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'The waves were massive' | Outer Banks kite surfers use storm winds ahead of Hurricane Ian to their advantage

Before swimming was prohibited on the coastal beaches, at least two kite surfers decided to ride the waves brought on by the storm.

KILL DEVIL HILLS, N.C. — While some take incoming storm conditions as a chance to go inside or travel elsewhere, others use it to maybe find a little extra adventure.

That's what Karl Kniffin, Outer Banks resident and kite surfer, did Thursday ahead of the second landfall of Hurricane Ian, which was later downgraded to a post-tropical cyclone. 

Using the storm winds from the days before Ian moved through the Carolinas, Kniffin and a buddy ventured out to the Atlantic Ocean to take advantage of the high surf and high winds, by kite surfing along the shoreline of the Outer Banks.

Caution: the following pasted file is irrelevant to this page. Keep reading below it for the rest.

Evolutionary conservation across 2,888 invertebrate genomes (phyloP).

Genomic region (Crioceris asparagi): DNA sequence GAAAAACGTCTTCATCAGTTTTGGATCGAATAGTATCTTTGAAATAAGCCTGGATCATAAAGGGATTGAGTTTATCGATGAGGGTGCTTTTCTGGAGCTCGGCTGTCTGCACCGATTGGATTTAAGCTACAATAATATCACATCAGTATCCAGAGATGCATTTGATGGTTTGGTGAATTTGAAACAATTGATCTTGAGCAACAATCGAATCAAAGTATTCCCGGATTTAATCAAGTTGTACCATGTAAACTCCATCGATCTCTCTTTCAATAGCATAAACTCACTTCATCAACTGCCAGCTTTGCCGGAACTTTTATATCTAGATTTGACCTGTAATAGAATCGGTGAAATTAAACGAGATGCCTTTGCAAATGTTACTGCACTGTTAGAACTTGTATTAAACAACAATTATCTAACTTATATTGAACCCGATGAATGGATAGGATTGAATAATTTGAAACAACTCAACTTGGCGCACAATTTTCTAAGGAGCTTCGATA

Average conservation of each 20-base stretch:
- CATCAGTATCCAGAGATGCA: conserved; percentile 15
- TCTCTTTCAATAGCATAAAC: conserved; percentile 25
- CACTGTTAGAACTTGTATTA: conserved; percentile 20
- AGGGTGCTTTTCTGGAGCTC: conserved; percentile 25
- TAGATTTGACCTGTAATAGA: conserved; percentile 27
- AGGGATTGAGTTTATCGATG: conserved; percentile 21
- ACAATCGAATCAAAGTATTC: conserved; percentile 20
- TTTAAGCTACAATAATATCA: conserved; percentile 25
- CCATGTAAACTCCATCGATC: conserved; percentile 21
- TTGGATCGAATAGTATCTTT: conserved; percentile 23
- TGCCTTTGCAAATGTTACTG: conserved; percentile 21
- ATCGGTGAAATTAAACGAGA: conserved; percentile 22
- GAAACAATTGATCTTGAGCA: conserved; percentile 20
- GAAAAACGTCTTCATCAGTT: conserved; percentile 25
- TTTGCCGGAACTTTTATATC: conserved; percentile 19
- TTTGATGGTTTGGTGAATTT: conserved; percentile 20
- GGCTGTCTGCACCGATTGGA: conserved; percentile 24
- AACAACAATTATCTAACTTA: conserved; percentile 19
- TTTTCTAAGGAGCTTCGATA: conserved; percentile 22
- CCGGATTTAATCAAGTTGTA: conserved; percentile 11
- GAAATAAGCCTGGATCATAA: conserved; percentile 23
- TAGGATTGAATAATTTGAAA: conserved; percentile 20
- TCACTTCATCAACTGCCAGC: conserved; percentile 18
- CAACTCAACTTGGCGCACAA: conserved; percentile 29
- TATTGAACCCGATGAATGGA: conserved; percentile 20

"Usually when there is a hurricane coming, you hope for the best, but we got the wind coming from a certain direction, yesterday [Thursday] it just panned out really nice. Probably the nicest wind I’ve ever been in," he said. 

"Never been in something that strong, it was so much fun, the waves were massive," he added. 

His family shared with 13News Now video of the surfing, showing one rider leaving the water dozens of feet in the air. 

The Outer Banks fell outside the direct path of Ian, but still engulfed the area in high winds, heavy rain, and rough surf Friday afternoon. 

In a news conference Friday, North Carolina Gov. Roy Cooper acknowledged the state was experiencing an increase of power outages across the state, as well as worsening road conditions the further Ian moved inland. 

Friday afternoon, flooding remained the "biggest" concern for portions of northeastern North Carolina -- including Dare County, according to that region's National Weather Service. 

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